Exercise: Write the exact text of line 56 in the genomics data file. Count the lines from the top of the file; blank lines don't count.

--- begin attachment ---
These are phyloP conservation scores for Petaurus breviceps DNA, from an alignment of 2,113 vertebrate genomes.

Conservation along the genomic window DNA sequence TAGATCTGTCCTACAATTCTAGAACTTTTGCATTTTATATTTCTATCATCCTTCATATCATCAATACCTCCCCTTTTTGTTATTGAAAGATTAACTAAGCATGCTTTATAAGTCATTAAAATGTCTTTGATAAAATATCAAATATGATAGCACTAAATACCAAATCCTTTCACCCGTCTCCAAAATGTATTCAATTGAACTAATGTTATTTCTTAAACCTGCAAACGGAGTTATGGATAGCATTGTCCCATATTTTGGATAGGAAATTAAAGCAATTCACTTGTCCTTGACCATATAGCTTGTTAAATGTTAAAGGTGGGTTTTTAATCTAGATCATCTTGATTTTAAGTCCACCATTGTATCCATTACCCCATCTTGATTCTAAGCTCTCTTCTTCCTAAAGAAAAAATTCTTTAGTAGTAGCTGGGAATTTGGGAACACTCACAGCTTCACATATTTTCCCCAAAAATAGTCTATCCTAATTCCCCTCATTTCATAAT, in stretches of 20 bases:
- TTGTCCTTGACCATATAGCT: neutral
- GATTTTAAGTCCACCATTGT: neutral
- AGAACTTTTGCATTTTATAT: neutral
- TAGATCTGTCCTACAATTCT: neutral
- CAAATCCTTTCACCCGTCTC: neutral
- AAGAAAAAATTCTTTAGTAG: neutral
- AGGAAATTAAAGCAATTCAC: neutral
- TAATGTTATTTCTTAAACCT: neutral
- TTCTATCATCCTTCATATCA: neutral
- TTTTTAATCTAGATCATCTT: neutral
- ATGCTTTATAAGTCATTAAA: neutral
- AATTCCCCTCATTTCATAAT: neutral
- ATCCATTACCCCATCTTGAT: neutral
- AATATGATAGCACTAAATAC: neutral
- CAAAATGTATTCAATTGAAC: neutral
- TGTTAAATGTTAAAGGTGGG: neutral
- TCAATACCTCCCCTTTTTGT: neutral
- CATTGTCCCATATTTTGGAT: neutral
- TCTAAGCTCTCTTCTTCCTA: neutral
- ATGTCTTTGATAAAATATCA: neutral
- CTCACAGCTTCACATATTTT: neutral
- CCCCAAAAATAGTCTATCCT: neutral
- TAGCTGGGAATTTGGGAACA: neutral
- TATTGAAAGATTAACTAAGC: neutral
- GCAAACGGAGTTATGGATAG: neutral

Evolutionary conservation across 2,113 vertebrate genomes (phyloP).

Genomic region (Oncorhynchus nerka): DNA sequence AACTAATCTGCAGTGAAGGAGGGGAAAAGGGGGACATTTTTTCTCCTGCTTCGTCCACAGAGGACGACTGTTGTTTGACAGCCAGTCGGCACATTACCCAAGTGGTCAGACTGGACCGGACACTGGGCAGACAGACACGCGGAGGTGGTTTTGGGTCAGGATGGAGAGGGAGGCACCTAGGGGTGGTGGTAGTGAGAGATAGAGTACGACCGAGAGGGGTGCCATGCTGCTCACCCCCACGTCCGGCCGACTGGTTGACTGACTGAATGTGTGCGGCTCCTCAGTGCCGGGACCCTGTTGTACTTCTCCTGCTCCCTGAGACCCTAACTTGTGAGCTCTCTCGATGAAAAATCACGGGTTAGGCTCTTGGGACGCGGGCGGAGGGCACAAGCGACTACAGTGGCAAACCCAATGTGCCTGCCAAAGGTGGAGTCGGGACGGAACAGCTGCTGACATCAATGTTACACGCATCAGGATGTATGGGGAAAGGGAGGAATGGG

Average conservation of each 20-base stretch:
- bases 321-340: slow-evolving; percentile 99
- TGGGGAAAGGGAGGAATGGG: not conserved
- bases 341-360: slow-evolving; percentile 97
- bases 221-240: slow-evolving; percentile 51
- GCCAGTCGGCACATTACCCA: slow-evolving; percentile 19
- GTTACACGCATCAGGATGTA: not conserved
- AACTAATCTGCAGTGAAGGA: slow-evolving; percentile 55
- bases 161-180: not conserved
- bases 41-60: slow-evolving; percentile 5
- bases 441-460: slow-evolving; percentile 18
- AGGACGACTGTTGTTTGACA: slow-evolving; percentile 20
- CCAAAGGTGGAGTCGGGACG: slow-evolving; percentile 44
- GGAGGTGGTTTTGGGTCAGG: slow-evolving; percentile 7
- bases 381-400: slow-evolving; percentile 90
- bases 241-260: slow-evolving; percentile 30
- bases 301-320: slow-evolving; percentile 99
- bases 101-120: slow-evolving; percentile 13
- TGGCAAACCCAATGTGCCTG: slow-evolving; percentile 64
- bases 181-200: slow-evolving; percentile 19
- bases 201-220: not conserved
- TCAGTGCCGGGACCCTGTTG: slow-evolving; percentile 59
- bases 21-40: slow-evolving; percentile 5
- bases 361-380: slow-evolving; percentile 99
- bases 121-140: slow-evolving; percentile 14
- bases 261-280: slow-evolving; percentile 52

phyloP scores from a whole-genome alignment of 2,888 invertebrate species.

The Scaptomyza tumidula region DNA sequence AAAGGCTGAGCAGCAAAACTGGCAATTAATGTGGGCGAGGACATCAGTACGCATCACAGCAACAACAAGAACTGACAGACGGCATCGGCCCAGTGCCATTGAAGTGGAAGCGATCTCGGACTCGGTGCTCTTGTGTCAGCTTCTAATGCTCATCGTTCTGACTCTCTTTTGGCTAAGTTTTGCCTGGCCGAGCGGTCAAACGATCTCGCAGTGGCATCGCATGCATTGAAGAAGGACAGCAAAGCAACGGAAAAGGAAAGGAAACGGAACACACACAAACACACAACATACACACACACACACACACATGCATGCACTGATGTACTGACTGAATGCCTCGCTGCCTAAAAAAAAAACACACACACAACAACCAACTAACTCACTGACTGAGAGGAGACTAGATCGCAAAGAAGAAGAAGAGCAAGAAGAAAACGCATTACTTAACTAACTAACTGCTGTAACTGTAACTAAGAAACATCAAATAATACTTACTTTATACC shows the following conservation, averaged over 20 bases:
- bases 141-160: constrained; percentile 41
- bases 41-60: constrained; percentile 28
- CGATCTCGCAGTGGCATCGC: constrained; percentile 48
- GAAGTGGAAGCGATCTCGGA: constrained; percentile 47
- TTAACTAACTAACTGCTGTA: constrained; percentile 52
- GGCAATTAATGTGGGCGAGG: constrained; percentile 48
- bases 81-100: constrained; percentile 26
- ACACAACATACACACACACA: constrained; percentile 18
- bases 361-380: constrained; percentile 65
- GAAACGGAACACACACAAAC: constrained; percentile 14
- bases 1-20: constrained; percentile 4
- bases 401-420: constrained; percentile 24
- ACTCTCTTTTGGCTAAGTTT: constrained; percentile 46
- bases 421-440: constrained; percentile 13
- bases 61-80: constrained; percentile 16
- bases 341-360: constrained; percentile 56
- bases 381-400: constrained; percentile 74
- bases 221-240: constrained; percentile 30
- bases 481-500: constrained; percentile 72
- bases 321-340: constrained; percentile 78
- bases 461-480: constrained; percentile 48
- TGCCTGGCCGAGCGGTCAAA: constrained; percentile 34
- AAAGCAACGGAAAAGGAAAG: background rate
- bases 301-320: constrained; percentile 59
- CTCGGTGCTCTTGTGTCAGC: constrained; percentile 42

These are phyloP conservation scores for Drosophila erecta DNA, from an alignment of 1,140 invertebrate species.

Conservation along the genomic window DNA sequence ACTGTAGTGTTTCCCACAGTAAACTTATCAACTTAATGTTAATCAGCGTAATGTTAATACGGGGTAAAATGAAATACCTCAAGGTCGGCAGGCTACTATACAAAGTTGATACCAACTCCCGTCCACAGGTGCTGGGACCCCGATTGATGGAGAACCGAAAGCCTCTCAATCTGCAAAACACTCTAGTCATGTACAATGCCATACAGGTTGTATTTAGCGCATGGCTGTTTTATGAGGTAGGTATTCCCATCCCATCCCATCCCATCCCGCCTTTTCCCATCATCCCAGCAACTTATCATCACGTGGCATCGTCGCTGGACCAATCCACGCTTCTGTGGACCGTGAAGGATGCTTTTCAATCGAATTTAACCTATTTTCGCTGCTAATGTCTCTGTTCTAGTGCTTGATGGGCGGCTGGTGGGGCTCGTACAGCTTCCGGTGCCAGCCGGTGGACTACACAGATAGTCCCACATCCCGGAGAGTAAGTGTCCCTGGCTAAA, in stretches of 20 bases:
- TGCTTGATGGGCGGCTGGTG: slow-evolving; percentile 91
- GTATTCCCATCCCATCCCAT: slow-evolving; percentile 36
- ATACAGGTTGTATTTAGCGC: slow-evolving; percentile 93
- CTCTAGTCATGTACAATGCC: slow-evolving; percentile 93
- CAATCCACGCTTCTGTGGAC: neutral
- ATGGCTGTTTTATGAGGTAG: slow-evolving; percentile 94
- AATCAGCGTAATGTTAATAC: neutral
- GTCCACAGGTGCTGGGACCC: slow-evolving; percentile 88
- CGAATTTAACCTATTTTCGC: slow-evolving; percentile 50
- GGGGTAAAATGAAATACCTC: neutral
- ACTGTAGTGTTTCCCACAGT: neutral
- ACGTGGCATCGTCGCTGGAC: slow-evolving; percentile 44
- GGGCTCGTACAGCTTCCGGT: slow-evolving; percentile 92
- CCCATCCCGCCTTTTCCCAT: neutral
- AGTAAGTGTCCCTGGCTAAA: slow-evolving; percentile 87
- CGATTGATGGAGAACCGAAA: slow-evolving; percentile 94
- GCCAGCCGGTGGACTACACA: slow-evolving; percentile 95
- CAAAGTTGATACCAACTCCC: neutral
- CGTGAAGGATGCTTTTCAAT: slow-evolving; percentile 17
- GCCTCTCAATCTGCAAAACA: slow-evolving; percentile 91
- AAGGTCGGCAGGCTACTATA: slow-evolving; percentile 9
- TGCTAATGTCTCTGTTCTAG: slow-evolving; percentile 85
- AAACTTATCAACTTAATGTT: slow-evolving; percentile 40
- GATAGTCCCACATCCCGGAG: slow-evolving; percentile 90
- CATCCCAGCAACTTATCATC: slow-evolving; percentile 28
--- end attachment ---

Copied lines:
phyloP scores from a whole-genome alignment of 2,888 invertebrate species.